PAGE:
21. The rotary valve as recited in claim 17, wherein the gear includes a plurality of teeth around a circumference for engaging the rotating plate and wherein the rotating plate includes a series of teeth around a circumference for engaging the plurality of teeth of the gear.

22. The rotary valve as recited in claim 17, wherein the motor is a cryogenically submerged motor positioned within the cryogenic vessel.

23. The rotary valve as recited in claim 17, wherein at least a portion of the rotating plate is formed of a Teflon-like material.

24. The rotary valve as recited in claim 17, wherein the rotary valve is positioned between the first chamber and the second chamber and is surrounded by one or more seals between the first chamber and the second chamber.

25. A parallel flow system for expanding a cryogenic fluid, comprising: a first cryogenic vessel into which the cryogenic fluid flows through a vessel inlet including a first expander for receiving a first portion of the cryogenic fluid and producing a first portion of the expanded cryogenic fluid while a second portion of the cryogenic fluid flows through an interior of the first cryogenic vessel and around an outside of the first expander; a second cryogenic vessel from which an expanded cryogenic fluid flows through a vessel outlet including a second expander for receiving the second portion of the cryogenic fluid and producing a second portion of the expanded cryogenic fluid while the first portion of the expanded cryogenic fluid flows through an interior of the second cryogenic vessel and around an outside of the second expander; a first passageway between the first cryogenic vessel and the second cryogenic vessel for routing the second portion of the cryogenic fluid from the interior of the first cryogenic vessel to the second expander; and a second passageway between the first cryogenic vessel and the second cryogenic vessel for routing the first portion of the expanded cryogenic fluid from the first expander to the interior of the second cryogenic vessel.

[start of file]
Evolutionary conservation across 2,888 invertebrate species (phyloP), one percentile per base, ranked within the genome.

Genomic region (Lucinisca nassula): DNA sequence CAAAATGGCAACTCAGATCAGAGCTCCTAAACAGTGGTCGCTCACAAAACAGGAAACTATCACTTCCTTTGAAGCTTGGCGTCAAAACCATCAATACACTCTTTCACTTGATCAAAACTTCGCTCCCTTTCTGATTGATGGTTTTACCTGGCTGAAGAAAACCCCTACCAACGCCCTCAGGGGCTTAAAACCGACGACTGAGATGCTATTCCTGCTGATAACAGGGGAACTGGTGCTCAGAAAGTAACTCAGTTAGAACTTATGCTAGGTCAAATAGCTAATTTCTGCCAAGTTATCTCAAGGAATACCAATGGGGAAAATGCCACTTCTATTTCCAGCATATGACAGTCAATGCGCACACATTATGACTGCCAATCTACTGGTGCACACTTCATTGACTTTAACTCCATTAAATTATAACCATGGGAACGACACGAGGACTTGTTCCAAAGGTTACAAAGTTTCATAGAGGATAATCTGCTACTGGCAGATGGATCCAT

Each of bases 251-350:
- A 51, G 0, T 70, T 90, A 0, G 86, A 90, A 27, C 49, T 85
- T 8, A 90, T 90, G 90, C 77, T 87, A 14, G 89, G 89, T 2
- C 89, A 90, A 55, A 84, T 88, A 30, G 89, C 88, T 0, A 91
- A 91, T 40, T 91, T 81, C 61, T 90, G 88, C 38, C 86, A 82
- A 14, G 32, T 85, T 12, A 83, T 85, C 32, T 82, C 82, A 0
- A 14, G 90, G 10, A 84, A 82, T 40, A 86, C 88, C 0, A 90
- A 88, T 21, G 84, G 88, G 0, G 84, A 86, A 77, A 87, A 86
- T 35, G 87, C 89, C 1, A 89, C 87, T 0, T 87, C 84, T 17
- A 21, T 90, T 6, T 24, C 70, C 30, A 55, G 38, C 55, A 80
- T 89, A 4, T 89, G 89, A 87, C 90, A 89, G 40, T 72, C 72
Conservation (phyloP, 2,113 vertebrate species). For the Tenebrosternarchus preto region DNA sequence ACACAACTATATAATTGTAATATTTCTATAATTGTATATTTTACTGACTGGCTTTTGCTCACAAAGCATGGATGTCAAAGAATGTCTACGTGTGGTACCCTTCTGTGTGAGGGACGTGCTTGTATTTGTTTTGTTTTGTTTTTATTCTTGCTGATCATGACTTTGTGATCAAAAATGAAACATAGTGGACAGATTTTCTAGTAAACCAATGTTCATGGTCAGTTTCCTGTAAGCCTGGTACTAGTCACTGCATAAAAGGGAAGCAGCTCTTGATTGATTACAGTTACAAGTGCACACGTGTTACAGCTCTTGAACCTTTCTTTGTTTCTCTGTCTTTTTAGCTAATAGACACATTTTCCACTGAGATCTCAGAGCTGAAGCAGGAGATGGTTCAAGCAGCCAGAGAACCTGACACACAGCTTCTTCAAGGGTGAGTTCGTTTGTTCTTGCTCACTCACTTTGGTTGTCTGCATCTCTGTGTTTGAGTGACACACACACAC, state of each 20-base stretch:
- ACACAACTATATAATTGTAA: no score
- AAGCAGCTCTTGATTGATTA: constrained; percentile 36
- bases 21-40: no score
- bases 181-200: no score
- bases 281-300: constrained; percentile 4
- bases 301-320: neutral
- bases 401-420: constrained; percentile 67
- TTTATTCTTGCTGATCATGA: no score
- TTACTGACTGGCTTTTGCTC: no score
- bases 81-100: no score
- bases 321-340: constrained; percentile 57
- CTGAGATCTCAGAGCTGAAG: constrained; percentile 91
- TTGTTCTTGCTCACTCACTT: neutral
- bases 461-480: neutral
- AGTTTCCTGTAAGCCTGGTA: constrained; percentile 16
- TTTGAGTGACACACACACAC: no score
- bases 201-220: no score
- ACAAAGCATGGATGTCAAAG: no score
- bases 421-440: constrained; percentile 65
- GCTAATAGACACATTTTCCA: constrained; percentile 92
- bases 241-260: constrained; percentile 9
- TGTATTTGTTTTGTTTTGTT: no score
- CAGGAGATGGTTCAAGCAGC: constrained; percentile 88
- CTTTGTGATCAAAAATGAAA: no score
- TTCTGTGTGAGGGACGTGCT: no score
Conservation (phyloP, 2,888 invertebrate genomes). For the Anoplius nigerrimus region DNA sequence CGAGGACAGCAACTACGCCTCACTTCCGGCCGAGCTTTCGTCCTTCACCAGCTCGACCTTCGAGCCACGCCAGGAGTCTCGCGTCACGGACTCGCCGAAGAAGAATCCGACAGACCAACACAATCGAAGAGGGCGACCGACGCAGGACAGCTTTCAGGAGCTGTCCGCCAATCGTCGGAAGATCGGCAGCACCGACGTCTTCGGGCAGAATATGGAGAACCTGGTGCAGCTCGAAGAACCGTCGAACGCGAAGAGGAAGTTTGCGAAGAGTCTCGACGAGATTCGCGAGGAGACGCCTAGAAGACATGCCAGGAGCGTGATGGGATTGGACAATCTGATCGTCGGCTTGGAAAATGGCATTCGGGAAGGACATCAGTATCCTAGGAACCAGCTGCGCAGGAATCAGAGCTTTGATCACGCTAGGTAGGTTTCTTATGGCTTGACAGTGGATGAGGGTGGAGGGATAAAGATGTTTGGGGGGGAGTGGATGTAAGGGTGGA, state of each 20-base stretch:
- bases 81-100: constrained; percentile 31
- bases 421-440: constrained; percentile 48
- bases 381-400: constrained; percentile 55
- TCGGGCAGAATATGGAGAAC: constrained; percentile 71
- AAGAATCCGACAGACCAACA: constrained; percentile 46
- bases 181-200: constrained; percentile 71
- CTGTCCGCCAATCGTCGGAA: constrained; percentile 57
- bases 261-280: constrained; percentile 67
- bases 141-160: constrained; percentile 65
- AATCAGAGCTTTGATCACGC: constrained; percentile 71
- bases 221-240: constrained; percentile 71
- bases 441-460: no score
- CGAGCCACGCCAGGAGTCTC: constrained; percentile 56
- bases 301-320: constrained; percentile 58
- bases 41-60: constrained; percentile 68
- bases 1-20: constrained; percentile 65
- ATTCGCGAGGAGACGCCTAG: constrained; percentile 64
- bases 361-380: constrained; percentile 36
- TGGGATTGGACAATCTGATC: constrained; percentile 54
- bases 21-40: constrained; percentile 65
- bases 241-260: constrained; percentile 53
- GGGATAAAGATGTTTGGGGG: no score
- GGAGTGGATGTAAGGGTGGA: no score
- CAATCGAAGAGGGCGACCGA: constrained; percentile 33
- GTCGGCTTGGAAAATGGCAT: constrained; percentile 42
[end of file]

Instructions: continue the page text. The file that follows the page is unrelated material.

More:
26. The system as recited in claim 25, further comprising a rotary valve that incorporates the first passageway and the second passageway.